wireless sensor network due to hidden-
t
erminal
collisions caused by increasing neighborhood size and
consequent effects on timing and sender suppression
.
The authors attempt to solve the problem by using
predefined geometric structures. W hile these geome
t
ric
structures can enhance the efficiency of the code
dissemination process, they are of limited use in real
world scenarios where it may not be possible to place
the nodes precisely according to the specified geome
t
ry.
It builds on top of Trickle [7], a protocol for a node
t
o
determine when to propagate code over a single hop
.
The MNP is another variant of XNP-based mul
t
i-hop
network re-programming protocol, but it proposes a
sender selection algorithm for the broadcast s
t
orm
problem and hidden terminal problem to select the mos
t
effective node as a sender. Design goal of MNP [3] is
t
o
choose a local source of the code, which can satisfy
t
he
maximum number of nodes. The authors provide a
detailed algorithm for sender selection using the number
of requests seen by a sender as the key parameter
f
or
the selection. They provide energy savings by turning o
ff
the radio of all the nodes that are not selected as
t
he
sender
.
Freshet [5] aggressively optimizes the energy
consumption for reprogramming by allowing a node
t
o
sleep till the code reaches its neighborhood. It also
reduces the energy consumption by exponen
t
ially
reducing the meta-data rate during conditions of s
t
abili
t
y
in the network when no new code is being in
t
roduced
.
Trickle[6] is a protocol for maintaining code
updates for WSN. Here, nodes stay up-to-date by
periodically broadcasting a code summary to
t
heir
neighbors. The Problem with Trickle is its periodici
t
y.
Since remote code updates is once-a-while
phenomenon, the nodes end up wasting a lot of energy
and time by periodically advertising code upda
t
e
.
There
are solutions provided to stop redundant code upda
t
es
being trickled, but still it is highly inefficient to adver
t
ise
updates based on
t
ime
.
Typhoon is a protocol designed to reliably
deliver large objects to all the nodes of a wireless sensor
network (WSN). Typhoon uses a combination of spa
t
ially
tuned timers, prompt retransmissions, and
f
requency
diversity to reduce contention and promote spatial re-
use. We evaluate the performance benefits
t
hese
techniques provide through extensive simulations and
experiments in an indoor testbed. Results show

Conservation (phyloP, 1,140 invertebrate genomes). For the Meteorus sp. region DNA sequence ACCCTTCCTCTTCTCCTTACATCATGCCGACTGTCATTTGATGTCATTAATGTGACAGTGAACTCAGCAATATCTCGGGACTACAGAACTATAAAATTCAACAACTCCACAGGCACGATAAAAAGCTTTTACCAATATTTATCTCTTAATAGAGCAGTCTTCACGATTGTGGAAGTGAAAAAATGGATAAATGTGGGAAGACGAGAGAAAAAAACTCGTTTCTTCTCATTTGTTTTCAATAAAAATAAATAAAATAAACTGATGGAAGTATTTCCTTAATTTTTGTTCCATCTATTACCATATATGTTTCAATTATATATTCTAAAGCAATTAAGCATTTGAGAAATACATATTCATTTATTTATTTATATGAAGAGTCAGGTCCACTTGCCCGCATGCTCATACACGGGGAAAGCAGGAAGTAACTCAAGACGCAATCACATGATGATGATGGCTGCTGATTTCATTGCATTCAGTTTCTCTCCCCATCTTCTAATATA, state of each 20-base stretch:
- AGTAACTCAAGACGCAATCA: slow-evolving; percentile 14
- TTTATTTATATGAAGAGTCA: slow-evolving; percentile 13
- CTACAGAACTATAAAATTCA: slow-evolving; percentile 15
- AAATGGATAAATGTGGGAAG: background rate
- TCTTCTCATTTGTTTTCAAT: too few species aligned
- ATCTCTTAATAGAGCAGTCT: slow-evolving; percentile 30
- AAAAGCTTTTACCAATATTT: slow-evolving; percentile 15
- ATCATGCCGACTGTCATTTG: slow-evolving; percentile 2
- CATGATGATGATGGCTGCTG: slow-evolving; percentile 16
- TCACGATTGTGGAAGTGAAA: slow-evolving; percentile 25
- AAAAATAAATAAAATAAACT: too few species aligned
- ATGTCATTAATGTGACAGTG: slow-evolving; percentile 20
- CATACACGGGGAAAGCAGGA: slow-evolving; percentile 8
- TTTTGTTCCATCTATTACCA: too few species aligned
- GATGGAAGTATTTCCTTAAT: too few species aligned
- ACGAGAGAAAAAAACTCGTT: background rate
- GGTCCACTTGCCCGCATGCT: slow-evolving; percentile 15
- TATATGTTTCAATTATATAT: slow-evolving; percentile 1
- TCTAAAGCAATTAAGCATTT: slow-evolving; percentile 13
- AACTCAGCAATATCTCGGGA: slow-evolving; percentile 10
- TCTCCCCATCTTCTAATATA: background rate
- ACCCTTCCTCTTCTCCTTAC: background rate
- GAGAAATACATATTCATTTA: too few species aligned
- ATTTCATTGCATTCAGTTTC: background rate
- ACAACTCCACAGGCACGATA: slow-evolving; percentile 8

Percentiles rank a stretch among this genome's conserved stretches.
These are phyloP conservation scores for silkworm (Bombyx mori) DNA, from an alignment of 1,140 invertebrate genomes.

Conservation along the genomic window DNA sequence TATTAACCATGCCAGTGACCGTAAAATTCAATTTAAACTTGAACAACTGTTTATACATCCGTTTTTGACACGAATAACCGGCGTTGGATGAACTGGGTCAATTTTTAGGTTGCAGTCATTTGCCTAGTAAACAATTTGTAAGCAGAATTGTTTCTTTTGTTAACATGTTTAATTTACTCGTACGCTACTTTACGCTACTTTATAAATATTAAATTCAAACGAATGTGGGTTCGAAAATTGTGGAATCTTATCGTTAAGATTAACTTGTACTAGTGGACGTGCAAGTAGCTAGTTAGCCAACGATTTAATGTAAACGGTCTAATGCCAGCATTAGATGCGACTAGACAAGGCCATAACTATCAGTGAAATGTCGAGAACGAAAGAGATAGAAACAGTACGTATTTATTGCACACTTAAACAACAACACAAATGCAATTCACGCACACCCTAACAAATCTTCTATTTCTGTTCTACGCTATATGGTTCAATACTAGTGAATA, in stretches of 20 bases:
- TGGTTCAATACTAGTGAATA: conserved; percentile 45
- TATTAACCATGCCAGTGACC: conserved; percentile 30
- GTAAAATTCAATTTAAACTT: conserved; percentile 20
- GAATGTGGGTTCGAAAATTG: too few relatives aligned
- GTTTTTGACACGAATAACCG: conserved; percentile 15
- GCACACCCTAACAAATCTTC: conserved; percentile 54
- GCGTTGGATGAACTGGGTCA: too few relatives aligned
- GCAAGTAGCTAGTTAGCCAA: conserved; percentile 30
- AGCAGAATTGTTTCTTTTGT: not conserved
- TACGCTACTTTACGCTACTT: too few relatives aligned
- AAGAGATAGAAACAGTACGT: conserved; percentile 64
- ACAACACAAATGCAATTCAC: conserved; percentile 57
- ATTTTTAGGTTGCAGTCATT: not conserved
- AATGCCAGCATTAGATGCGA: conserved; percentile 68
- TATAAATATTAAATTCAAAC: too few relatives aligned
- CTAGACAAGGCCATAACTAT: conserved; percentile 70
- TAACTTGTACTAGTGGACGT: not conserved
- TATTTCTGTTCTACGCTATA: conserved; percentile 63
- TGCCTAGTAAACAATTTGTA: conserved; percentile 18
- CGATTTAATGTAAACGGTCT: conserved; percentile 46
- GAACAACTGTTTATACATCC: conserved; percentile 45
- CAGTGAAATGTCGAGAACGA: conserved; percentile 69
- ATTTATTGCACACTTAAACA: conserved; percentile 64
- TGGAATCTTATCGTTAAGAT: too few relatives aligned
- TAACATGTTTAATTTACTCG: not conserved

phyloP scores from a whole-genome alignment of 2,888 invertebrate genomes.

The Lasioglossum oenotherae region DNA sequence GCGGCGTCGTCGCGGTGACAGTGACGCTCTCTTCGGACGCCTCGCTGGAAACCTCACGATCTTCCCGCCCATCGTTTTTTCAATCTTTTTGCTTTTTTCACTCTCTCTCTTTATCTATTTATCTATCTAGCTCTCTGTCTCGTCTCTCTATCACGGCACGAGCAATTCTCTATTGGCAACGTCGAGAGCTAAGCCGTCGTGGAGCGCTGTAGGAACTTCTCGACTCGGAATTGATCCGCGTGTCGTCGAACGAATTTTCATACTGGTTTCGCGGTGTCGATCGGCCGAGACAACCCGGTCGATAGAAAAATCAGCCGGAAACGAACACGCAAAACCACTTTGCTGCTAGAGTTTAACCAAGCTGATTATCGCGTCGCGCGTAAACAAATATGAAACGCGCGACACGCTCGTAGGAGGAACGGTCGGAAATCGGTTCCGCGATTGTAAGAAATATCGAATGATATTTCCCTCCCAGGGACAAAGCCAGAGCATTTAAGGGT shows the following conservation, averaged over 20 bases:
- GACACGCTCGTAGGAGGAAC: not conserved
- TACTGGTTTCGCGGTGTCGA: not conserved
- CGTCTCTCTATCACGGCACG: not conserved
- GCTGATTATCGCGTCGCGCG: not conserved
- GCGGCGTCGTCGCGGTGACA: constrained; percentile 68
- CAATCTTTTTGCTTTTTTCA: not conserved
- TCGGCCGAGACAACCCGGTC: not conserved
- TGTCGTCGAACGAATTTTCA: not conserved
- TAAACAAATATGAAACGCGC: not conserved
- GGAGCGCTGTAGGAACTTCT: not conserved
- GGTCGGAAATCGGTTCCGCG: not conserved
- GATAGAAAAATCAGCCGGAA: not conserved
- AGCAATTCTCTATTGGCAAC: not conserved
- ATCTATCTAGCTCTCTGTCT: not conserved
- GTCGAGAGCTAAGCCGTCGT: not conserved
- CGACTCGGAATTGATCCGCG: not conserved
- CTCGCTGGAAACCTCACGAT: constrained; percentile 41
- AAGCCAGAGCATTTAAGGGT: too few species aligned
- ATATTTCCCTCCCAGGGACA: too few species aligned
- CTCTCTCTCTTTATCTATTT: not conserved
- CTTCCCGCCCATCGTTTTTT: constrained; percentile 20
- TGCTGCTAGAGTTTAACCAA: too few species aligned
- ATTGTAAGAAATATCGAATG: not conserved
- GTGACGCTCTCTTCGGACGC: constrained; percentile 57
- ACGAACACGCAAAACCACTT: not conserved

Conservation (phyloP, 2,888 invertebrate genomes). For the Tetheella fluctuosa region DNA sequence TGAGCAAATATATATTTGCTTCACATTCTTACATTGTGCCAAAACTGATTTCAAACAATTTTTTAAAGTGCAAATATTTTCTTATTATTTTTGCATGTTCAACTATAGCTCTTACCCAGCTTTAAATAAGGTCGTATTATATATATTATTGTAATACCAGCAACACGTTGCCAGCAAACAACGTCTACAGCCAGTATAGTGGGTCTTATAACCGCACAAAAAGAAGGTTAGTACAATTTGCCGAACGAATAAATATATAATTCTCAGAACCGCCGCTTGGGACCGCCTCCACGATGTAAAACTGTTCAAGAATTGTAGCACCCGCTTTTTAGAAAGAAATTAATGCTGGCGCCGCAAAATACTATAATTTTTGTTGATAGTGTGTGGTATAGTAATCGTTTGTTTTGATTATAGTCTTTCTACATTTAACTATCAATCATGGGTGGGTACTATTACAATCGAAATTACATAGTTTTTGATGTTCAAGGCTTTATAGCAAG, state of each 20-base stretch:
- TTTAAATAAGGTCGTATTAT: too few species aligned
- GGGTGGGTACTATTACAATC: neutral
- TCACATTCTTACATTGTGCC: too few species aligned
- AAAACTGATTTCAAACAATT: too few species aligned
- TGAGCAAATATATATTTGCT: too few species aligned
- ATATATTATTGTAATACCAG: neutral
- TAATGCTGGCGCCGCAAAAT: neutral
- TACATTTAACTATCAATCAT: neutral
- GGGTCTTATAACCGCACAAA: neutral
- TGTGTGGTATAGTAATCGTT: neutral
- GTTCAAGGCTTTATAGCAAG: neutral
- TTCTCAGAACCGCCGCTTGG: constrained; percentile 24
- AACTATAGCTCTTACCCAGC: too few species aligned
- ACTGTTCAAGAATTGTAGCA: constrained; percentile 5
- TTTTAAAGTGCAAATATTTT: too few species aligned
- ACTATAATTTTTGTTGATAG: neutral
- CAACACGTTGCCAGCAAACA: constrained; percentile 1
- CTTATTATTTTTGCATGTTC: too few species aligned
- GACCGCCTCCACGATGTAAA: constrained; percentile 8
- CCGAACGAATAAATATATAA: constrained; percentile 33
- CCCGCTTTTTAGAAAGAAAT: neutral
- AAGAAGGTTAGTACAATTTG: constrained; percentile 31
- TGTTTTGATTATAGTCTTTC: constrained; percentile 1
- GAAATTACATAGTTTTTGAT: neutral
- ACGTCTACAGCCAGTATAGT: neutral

t
ha
t
Typhoon is able to reduce dissemination time and
energy consumption by up to three times compared
t
o
Deluge.These improvements are most prominent in
sparse and lossy networks that represent real-life WSN
deploymen
t
s
.
Deluge is the extension of XNP, which suppor
t
s
multi-hop environment. It is designed to solve
t
he
broadcast storm problem by suppressing iden
t
ical
simultaneous broadcast packe
t
s
.
Stream [4] uses the principles of Deluge
f
or
code propagation but greatly reduces
t
he
National Conference on “Emerging Trends in Electronics Engineering & Computing” (E3C 2010)
J D College of Engineering, Nagpur(M.S.) 1240
reprogramming time and energy compared to Deluge
.
low link reliabilities cause problems in mul
t
i-hop
networks. [11] showed that shortest path algorithm in a
network with lossy links selects a path with poor
reliability. In [10], the authors evaluate Deluge and MNP
for different densities and packet organiza
t
ions
The network reprogramming protocol XNP
operated over a single hop.. But as far as we know
,
there has been no prior work to study the effect o
f
parameters like link reliabilities on the performance o
f
multi-hop reprogramming. In this paper, we show how
poor link qualities adversely affect mul
t
i-hop
reprogramming making the alternate single hop
reprogramming approach a
tt
ractive
.
Reijers and Langendoen [13] use a di
ff
-based
updating scheme for W SNs. Diffscripts generated by
diff-based approaches reduce transmission overhead
,
they cannot by themselves guarantee low overhead in
rewriting the flash. This is a direct consequence of being
detached from the higher-level aspects of applica
t
ion
evolution. Consider a set of functions f, g, and h laid ou
t
in _ash as shown in Figure 2. Function f invokes g and
h. If g is updated,there are two interesting possibili
t
ies
.
growing and shrinking. When g shrinks, all the code
below it is shifted to lower addresses. Thus, even
t
hough
h (and other functions below it) do not change in
t
heir
content, they need to be shifted to their new locations.
If
there are any calls to these functions (e.g., the call to h
from f ), the targets of those call instructions need to be
patched by re-applying the corresponding reloca
t
ion
entries3. Basic diff-scripts contain copy and insert (or
add ) instructions [5]. Copy instructions specify a region
of the original, that can be copied to the modi
f
ied
version
.
Insert instructions are used to introduce
t
he
actual changes between the two versions, and are
therefore larger than copy instructions. In this example
,
copy instructions could be used to slide code to lower
addresses (starting with function h). However, inser
t
s
will be required for patching calls to any function
t
ha
t
follows g (e.g., the call to h from f), as these
f
unctions
are relocated. Updating g 's implementation will also
require insert 's (and possibly a few copy
'
s)
.
The boot loader will have to rewrite pages 15